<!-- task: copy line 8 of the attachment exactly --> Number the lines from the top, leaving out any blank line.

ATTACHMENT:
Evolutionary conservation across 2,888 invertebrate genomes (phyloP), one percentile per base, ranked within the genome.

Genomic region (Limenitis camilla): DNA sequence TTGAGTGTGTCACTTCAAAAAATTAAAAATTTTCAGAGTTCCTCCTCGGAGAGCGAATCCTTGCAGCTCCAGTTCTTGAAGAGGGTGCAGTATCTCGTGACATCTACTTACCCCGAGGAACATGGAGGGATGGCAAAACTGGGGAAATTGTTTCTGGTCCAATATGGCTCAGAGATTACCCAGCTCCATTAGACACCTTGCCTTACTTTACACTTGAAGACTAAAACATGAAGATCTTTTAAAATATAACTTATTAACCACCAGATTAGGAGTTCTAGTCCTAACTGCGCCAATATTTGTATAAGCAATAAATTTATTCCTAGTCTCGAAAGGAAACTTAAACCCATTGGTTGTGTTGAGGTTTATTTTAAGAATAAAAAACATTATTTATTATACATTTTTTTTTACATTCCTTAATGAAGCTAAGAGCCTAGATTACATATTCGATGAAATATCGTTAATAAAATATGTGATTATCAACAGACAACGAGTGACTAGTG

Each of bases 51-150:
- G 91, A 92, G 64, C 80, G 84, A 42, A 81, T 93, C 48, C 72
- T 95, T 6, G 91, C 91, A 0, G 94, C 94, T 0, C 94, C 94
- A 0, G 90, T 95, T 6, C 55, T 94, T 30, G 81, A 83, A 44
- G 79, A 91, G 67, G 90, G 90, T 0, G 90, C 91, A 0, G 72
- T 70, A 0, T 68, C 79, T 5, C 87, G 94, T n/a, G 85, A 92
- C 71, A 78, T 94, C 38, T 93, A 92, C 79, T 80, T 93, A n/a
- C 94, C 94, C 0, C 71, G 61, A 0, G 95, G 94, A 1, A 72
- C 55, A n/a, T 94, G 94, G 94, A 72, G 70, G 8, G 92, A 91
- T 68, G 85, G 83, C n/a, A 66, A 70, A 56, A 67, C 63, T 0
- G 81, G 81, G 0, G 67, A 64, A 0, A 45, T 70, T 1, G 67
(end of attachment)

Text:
- T 70, A 0, T 68, C 79, T 5, C 87, G 94, T n/a, G 85, A 92